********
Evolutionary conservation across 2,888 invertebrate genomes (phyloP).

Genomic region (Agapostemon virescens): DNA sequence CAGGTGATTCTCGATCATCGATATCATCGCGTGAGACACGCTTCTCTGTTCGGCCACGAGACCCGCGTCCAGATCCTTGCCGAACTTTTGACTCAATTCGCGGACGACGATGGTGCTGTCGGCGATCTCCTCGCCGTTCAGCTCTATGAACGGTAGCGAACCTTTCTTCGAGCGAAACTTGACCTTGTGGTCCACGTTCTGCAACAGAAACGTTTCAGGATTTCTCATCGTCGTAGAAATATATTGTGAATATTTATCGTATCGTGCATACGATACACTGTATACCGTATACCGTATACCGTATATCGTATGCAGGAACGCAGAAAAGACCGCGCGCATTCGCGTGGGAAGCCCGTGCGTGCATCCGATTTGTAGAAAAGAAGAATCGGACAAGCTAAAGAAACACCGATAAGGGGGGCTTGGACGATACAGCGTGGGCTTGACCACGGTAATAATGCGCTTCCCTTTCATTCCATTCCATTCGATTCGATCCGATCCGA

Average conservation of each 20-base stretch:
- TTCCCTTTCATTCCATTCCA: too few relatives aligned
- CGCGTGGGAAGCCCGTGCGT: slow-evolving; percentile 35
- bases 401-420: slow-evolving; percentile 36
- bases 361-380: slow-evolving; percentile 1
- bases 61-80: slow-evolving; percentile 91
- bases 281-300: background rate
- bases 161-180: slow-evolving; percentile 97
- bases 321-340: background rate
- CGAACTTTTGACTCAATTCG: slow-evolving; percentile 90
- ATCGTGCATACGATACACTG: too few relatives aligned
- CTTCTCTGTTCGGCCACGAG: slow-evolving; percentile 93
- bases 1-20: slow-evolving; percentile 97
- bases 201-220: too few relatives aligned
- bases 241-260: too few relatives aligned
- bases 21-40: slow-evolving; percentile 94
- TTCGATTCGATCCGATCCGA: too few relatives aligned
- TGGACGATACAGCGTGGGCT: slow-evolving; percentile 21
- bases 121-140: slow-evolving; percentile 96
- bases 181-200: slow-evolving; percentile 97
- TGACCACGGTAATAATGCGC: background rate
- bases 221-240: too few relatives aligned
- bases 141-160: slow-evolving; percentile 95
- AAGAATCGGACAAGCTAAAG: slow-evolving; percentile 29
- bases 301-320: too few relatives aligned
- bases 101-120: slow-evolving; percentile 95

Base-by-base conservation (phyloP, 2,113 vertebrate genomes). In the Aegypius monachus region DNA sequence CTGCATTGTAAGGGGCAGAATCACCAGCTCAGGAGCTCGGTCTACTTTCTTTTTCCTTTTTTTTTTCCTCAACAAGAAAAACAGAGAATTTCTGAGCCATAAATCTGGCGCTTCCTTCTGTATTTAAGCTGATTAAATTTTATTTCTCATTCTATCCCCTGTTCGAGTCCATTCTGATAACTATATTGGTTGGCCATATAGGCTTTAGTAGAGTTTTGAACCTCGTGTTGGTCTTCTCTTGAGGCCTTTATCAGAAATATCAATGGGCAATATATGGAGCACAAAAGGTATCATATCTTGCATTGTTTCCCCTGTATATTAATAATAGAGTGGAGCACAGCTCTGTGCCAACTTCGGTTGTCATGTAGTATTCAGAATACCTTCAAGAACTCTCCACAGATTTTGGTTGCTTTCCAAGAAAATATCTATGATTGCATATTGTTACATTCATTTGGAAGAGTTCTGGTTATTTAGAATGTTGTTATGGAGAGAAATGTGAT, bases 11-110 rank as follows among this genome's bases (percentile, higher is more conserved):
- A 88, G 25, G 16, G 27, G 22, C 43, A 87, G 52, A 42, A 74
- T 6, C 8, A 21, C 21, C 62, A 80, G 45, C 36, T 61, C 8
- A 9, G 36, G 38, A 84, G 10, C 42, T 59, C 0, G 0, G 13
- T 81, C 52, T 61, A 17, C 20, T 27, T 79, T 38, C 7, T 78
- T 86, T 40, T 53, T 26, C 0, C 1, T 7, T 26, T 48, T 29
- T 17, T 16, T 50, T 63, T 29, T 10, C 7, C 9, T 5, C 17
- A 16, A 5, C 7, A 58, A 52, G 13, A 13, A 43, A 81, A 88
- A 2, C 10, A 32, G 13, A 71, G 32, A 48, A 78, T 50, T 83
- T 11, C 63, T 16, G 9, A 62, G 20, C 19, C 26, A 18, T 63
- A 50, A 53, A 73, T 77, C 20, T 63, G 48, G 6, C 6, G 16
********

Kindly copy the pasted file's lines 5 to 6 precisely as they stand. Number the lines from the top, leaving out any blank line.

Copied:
- CGCGTGGGAAGCCCGTGCGT: slow-evolving; percentile 35
- bases 401-420: slow-evolving; percentile 36